(Continued from Making amends: The other side of forgiveness – Part 4 of 6)
Giving your apology is a gift that you’re offering without expecting anything in return. However, you do need to be sensitive to what the other is feeling.
You may have the desire to make amends but if the other person is not ready or is not in a position to accept your gift, be sensitive and respectful. Do not insist. Imposing makes you selfish and uncaring of the person you offended. This may even add more damage rather than repair it.
Remember, the intention of making amends is not just to take away the guilt that you’re feeling for having offended someone.
You make amends because you want to make up for what you did. Your intention is to help alleviate the pain felt by the person as a result of your action, words or behavior.
Sure, you cannot undo what you did. You cannot erase it from their or your memory. You also have no control over what others feel.
But you can, to the best of your ability and the purest of your intention, show how sorry you are. You can show that you realized what you did wrong. Or you can show that you understand why they’re hurting and in pain. You can make the other person feel that if you were in their shoes, you most likely would also feel offended, hurt, and angry.
Empathy is key. Developing empathy is an essential step in order for you to succeed at your efforts of making amends.
Unlike with the act of forgiveness which you do for you when you’re the one offended, and not for the offender, making amends takes into consideration both the offended and the offender.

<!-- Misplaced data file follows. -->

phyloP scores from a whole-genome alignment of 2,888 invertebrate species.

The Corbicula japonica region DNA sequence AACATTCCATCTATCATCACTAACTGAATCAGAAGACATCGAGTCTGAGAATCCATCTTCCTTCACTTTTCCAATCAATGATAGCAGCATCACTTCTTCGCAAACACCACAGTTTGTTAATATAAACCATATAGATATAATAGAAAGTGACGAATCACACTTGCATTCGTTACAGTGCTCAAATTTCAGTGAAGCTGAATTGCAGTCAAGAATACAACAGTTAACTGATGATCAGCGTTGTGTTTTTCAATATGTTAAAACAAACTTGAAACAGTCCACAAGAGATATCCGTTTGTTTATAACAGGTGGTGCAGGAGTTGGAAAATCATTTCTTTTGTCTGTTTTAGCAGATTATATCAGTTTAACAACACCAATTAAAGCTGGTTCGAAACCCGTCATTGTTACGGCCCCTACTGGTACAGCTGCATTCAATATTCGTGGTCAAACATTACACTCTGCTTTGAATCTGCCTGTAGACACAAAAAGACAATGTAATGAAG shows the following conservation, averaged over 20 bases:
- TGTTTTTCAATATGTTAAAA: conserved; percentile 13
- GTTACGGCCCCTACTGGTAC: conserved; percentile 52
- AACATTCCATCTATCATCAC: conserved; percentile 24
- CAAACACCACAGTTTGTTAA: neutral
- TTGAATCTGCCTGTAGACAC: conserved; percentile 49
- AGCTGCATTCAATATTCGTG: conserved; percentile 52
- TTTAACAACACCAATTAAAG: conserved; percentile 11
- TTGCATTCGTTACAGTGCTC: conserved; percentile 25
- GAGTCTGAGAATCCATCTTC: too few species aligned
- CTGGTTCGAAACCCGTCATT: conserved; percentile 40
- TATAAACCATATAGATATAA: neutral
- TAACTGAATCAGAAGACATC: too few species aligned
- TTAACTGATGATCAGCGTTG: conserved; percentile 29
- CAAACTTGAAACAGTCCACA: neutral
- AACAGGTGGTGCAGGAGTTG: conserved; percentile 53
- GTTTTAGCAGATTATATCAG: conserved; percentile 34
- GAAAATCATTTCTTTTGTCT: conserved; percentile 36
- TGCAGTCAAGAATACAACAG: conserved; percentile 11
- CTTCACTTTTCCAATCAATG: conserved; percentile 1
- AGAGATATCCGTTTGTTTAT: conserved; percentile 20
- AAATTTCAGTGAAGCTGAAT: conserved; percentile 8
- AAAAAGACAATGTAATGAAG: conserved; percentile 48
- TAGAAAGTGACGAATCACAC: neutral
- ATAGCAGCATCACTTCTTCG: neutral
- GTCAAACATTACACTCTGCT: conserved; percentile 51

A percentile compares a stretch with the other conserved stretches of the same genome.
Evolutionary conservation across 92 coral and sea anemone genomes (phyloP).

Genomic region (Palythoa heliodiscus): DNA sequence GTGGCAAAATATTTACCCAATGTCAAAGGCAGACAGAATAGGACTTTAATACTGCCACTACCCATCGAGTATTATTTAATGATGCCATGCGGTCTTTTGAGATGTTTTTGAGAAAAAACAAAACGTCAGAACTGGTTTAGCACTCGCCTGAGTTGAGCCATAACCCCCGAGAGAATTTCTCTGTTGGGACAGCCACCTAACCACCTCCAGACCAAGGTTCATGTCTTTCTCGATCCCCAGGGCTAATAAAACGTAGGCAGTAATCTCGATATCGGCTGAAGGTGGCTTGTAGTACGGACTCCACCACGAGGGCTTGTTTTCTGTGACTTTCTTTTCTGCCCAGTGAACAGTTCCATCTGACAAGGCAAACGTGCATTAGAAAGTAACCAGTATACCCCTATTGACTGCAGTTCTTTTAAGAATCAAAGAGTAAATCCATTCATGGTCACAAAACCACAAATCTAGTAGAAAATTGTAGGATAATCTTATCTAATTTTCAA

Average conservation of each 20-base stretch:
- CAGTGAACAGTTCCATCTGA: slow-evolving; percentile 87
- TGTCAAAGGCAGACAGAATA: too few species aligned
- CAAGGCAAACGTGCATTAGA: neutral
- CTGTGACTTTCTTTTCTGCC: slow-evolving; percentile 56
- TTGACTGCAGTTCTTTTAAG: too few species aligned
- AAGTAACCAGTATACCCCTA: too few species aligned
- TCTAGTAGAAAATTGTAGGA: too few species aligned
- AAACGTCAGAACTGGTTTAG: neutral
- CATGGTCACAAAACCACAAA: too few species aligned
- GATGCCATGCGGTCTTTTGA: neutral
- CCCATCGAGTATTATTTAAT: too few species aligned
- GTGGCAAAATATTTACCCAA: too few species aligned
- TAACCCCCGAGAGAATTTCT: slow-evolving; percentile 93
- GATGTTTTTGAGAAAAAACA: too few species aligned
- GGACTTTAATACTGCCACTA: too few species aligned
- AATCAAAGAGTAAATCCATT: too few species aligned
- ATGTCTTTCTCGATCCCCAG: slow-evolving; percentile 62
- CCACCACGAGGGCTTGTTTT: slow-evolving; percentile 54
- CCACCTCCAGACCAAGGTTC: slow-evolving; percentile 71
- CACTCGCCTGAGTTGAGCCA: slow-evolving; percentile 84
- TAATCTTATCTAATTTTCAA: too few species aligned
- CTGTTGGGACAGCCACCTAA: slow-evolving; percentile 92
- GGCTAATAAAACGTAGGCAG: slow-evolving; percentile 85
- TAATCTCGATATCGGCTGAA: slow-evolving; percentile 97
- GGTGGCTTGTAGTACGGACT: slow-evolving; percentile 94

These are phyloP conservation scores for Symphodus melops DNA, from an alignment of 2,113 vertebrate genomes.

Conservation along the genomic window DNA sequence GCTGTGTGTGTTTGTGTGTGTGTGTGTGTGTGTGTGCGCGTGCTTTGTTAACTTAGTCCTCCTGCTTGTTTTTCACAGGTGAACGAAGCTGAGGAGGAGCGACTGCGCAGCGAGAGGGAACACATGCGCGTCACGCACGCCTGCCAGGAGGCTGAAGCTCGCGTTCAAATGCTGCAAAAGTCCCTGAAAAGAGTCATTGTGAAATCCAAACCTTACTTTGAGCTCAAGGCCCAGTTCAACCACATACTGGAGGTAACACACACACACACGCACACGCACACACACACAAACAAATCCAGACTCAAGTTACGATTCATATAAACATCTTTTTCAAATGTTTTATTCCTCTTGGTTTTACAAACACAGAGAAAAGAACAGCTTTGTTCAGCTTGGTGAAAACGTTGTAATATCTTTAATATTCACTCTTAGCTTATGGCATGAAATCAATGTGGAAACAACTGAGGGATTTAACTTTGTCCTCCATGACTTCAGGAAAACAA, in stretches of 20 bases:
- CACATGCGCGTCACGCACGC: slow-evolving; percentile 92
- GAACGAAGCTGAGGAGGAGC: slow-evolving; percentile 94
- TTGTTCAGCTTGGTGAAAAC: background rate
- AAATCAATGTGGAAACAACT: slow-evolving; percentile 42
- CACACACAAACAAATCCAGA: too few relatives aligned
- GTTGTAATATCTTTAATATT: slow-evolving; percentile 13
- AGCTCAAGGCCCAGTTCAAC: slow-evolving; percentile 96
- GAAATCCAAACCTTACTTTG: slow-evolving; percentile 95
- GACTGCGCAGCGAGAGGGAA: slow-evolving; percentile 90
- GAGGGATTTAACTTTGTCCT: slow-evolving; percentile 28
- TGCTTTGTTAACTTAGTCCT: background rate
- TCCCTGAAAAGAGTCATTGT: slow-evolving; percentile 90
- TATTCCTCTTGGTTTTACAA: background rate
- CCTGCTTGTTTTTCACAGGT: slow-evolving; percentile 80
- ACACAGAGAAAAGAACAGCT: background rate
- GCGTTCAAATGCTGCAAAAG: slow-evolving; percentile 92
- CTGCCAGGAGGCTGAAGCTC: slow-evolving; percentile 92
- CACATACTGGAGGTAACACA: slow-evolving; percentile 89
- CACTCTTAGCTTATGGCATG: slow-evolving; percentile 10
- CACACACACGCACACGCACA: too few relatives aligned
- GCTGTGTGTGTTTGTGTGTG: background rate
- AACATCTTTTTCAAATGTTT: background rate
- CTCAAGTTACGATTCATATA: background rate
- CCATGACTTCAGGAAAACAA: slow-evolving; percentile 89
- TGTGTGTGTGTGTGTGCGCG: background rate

You don’t make amends for yourself alone. In fact you do it more for the person you offended than for yourself. Yes, you do it also for yourself but you don’t do it for yourself only.
If you make amends only to serve yourself, that is not a genuine and true act of restoring peace and harmony. A sincere act of making amends is practicing nonviolence.
What to do if the person you offended refuses to accept your apology or your efforts to make amends
You can still apologize and it is still possible to make amends indirectly. You can write them a letter and express your feelings and realizations.
Perhaps later, when the person is ready, they can read your letter again and be able to truly pardon you. The negative energies that bind you are then transmuted and you are both free from the bondage of unforgiveness.
Whether or not the person accepts your apology or efforts to make amends, immediately or later, you still go through the process of apologizing and making amends indirectly — in order for you to forgive yourself.
This can also apply to those who have already passed on. There is no stopping you, no time or distance, from apologizing, asking for and extending forgiveness.
And in order for the experience to truly serve its purpose of making you grow, after making amends, your next more important step is to find ways to make sure that you don’t commit the same mistake.
If it is a pattern in your behavior, you need to correct your behavior and make sure that it is not repeated. So that you don’t offend anyone else in the future. Depending on the cause of your behavior, you may need to go for professional counseling and seek therapy to help you in your behavioral change.
Today: As I interact with people today, I will reflect on whether there are ways I feel moved to make amends.
To be continued
64 Ways in 64 Days Nonviolence Daily Reflections Day 30 – Feb. 28, 2012
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